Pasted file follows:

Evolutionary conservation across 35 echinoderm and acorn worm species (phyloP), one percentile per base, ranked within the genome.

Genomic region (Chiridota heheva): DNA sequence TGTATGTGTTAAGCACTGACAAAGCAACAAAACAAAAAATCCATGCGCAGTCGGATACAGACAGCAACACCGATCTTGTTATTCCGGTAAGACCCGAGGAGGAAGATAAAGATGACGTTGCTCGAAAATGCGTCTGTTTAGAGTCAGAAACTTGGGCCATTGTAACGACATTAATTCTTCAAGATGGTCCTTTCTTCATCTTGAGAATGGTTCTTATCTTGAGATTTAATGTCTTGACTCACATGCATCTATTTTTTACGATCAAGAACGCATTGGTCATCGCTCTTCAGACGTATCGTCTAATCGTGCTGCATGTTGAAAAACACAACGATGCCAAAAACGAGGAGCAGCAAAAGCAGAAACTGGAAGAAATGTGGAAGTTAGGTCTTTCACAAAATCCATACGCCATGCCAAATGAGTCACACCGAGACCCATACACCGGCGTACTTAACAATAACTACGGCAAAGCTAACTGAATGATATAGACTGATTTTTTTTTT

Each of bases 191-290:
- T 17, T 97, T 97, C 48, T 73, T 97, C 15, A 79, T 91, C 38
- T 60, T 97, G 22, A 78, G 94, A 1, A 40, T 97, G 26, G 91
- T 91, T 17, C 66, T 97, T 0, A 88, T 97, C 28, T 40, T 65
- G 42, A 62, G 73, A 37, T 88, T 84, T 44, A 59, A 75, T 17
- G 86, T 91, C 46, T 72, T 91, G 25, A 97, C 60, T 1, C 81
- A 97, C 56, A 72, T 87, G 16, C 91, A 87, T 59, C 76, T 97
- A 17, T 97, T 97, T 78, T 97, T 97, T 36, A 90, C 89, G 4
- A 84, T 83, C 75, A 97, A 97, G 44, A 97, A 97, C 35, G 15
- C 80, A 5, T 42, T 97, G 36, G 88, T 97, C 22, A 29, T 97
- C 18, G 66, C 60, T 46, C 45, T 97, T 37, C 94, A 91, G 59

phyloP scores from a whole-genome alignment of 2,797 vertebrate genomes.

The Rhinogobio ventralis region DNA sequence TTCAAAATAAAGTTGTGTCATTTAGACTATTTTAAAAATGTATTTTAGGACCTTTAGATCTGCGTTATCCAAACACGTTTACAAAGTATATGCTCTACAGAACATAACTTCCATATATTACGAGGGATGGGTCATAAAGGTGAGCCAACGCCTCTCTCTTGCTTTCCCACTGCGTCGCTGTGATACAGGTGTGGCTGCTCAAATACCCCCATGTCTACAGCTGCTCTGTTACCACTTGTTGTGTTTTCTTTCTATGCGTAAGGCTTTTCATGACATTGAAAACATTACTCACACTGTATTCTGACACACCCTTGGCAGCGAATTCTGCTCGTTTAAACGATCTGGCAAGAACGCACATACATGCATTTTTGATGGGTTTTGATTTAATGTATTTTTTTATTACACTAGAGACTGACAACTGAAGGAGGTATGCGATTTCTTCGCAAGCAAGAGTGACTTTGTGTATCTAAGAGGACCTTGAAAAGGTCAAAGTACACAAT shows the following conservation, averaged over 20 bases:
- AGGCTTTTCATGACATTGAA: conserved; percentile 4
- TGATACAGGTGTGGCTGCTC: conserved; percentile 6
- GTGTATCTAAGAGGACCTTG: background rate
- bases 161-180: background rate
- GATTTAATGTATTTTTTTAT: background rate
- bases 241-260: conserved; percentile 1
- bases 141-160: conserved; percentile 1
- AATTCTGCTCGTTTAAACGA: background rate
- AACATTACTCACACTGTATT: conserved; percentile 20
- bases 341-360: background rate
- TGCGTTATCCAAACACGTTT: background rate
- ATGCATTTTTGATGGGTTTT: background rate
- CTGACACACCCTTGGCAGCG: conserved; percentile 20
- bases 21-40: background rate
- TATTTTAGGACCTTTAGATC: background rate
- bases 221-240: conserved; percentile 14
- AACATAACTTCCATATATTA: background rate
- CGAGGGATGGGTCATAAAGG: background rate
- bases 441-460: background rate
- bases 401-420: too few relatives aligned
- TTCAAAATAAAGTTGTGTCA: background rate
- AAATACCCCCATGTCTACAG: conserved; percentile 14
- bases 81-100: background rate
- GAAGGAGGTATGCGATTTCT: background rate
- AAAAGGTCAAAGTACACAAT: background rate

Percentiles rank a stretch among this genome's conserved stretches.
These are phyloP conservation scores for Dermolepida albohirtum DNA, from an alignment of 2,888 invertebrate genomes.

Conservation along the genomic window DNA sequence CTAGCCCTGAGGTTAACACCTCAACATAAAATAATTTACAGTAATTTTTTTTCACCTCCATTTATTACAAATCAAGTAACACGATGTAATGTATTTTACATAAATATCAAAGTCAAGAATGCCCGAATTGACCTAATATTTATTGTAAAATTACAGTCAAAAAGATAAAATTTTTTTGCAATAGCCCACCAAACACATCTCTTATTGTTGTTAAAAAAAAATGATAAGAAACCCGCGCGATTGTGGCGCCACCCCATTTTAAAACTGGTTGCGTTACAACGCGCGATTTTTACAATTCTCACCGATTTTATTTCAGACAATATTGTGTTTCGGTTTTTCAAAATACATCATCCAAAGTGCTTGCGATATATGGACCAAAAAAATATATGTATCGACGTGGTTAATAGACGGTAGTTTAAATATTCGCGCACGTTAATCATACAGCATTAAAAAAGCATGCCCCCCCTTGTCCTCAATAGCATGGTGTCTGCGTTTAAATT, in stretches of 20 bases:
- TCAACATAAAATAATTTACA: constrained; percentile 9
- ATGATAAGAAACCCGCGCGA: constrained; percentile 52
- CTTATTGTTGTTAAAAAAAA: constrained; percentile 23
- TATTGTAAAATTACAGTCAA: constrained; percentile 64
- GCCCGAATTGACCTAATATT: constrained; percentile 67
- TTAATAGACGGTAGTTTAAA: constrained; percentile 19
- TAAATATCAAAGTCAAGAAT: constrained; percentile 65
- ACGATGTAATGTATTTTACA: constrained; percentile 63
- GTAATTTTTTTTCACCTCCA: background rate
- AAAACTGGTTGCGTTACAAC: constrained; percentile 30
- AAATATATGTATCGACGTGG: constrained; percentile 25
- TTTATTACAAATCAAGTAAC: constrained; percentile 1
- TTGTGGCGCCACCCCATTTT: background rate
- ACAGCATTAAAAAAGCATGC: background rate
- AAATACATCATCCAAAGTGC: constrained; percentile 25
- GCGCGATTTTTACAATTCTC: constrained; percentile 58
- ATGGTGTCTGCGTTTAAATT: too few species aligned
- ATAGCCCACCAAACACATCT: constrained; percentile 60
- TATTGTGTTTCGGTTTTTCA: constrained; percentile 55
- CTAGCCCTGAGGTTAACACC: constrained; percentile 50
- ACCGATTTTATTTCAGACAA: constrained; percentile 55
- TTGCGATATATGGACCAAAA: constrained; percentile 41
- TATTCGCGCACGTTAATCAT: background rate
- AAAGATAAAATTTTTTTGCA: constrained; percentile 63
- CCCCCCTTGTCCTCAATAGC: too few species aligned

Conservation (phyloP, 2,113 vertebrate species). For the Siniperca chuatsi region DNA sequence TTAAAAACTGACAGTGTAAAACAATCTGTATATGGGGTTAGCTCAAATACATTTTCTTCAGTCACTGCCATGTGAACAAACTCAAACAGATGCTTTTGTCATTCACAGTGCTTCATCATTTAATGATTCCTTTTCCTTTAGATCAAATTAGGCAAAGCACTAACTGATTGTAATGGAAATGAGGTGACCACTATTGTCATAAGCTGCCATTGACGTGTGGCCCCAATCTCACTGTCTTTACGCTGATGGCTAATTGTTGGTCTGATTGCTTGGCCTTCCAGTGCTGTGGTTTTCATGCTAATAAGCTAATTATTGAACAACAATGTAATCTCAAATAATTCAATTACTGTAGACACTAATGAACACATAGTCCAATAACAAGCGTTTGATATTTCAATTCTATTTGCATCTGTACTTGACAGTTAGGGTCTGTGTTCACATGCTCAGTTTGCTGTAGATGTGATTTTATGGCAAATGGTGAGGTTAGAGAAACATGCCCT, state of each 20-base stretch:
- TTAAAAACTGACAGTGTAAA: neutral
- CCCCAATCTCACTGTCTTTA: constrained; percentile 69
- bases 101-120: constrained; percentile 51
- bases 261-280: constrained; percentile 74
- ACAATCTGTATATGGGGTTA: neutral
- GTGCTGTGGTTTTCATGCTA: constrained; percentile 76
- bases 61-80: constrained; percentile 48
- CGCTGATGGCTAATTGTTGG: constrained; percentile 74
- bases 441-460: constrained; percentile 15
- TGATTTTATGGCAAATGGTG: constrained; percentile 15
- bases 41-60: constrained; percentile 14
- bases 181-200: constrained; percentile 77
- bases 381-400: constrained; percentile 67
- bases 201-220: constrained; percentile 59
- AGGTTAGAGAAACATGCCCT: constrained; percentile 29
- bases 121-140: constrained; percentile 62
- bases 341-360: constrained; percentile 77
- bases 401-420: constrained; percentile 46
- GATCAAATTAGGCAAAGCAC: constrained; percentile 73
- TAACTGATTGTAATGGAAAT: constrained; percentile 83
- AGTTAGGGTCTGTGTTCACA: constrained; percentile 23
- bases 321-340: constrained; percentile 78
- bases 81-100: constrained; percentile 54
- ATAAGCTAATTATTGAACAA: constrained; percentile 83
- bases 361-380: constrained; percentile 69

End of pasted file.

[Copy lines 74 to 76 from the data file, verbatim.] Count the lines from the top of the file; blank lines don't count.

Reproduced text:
- ACAATCTGTATATGGGGTTA: neutral
- GTGCTGTGGTTTTCATGCTA: constrained; percentile 76
- bases 61-80: constrained; percentile 48